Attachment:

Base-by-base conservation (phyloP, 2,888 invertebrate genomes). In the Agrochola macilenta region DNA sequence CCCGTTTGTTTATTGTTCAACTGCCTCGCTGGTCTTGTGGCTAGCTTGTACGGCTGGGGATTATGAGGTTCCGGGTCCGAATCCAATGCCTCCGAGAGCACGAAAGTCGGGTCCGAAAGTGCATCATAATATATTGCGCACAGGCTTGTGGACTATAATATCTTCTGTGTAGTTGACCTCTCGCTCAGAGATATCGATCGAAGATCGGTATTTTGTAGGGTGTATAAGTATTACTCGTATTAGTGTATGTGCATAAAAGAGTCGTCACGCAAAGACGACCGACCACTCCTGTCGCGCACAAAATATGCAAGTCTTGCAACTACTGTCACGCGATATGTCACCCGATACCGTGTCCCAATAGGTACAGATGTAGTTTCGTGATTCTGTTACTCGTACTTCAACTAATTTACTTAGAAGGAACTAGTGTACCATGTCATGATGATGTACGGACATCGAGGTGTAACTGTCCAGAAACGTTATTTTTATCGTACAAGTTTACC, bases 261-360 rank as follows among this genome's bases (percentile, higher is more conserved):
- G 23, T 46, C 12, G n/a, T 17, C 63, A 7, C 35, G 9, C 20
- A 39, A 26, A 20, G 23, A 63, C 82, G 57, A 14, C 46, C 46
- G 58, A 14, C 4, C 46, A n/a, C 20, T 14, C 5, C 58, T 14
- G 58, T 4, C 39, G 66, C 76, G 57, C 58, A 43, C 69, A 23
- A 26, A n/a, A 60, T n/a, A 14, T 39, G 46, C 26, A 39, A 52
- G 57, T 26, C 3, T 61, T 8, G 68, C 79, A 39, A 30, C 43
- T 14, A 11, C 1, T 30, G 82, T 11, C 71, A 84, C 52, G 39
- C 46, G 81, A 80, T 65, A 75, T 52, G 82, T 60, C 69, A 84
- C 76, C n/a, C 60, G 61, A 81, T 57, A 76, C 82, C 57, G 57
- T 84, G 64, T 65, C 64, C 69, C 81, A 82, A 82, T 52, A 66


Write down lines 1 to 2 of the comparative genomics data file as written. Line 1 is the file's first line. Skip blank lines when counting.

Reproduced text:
Base-by-base conservation (phyloP, 2,888 invertebrate genomes). In the Agrochola macilenta region DNA sequence CCCGTTTGTTTATTGTTCAACTGCCTCGCTGGTCTTGTGGCTAGCTTGTACGGCTGGGGATTATGAGGTTCCGGGTCCGAATCCAATGCCTCCGAGAGCACGAAAGTCGGGTCCGAAAGTGCATCATAATATATTGCGCACAGGCTTGTGGACTATAATATCTTCTGTGTAGTTGACCTCTCGCTCAGAGATATCGATCGAAGATCGGTATTTTGTAGGGTGTATAAGTATTACTCGTATTAGTGTATGTGCATAAAAGAGTCGTCACGCAAAGACGACCGACCACTCCTGTCGCGCACAAAATATGCAAGTCTTGCAACTACTGTCACGCGATATGTCACCCGATACCGTGTCCCAATAGGTACAGATGTAGTTTCGTGATTCTGTTACTCGTACTTCAACTAATTTACTTAGAAGGAACTAGTGTACCATGTCATGATGATGTACGGACATCGAGGTGTAACTGTCCAGAAACGTTATTTTTATCGTACAAGTTTACC, bases 261-360 rank as follows among this genome's bases (percentile, higher is more conserved):
- G 23, T 46, C 12, G n/a, T 17, C 63, A 7, C 35, G 9, C 20